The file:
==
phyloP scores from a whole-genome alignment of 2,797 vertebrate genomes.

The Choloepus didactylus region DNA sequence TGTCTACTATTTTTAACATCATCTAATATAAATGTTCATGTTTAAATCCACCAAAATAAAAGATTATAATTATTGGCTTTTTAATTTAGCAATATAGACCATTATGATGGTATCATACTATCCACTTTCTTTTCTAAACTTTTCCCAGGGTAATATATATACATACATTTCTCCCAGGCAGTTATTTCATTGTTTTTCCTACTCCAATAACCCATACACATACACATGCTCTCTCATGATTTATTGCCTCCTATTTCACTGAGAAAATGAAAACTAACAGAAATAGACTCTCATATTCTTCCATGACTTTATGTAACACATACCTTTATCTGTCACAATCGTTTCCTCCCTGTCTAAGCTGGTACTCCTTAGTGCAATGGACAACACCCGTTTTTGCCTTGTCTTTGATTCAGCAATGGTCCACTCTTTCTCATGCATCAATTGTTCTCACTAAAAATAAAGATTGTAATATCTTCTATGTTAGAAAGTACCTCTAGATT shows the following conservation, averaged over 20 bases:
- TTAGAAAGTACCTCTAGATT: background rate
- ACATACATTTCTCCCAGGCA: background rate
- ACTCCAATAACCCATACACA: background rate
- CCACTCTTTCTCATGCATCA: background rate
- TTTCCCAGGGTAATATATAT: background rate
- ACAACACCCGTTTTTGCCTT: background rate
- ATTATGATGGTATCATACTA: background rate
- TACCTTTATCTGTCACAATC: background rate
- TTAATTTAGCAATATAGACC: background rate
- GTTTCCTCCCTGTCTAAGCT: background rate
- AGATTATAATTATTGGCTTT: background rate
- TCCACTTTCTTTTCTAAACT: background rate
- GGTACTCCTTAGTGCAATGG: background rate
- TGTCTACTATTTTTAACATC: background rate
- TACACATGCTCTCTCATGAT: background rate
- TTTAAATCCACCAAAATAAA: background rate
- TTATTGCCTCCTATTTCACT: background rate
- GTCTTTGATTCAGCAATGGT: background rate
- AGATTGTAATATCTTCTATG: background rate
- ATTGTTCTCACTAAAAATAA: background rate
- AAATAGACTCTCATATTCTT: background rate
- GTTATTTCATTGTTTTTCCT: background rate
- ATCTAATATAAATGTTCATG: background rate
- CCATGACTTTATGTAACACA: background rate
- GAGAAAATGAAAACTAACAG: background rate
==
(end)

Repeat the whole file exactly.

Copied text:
phyloP scores from a whole-genome alignment of 2,797 vertebrate genomes.

The Choloepus didactylus region DNA sequence TGTCTACTATTTTTAACATCATCTAATATAAATGTTCATGTTTAAATCCACCAAAATAAAAGATTATAATTATTGGCTTTTTAATTTAGCAATATAGACCATTATGATGGTATCATACTATCCACTTTCTTTTCTAAACTTTTCCCAGGGTAATATATATACATACATTTCTCCCAGGCAGTTATTTCATTGTTTTTCCTACTCCAATAACCCATACACATACACATGCTCTCTCATGATTTATTGCCTCCTATTTCACTGAGAAAATGAAAACTAACAGAAATAGACTCTCATATTCTTCCATGACTTTATGTAACACATACCTTTATCTGTCACAATCGTTTCCTCCCTGTCTAAGCTGGTACTCCTTAGTGCAATGGACAACACCCGTTTTTGCCTTGTCTTTGATTCAGCAATGGTCCACTCTTTCTCATGCATCAATTGTTCTCACTAAAAATAAAGATTGTAATATCTTCTATGTTAGAAAGTACCTCTAGATT shows the following conservation, averaged over 20 bases:
- TTAGAAAGTACCTCTAGATT: background rate
- ACATACATTTCTCCCAGGCA: background rate
- ACTCCAATAACCCATACACA: background rate
- CCACTCTTTCTCATGCATCA: background rate
- TTTCCCAGGGTAATATATAT: background rate
- ACAACACCCGTTTTTGCCTT: background rate
- ATTATGATGGTATCATACTA: background rate
- TACCTTTATCTGTCACAATC: background rate
- TTAATTTAGCAATATAGACC: background rate
- GTTTCCTCCCTGTCTAAGCT: background rate
- AGATTATAATTATTGGCTTT: background rate
- TCCACTTTCTTTTCTAAACT: background rate
- GGTACTCCTTAGTGCAATGG: background rate
- TGTCTACTATTTTTAACATC: background rate
- TACACATGCTCTCTCATGAT: background rate
- TTTAAATCCACCAAAATAAA: background rate
- TTATTGCCTCCTATTTCACT: background rate
- GTCTTTGATTCAGCAATGGT: background rate
- AGATTGTAATATCTTCTATG: background rate
- ATTGTTCTCACTAAAAATAA: background rate
- AAATAGACTCTCATATTCTT: background rate
- GTTATTTCATTGTTTTTCCT: background rate
- ATCTAATATAAATGTTCATG: background rate
- CCATGACTTTATGTAACACA: background rate
- GAGAAAATGAAAACTAACAG: background rate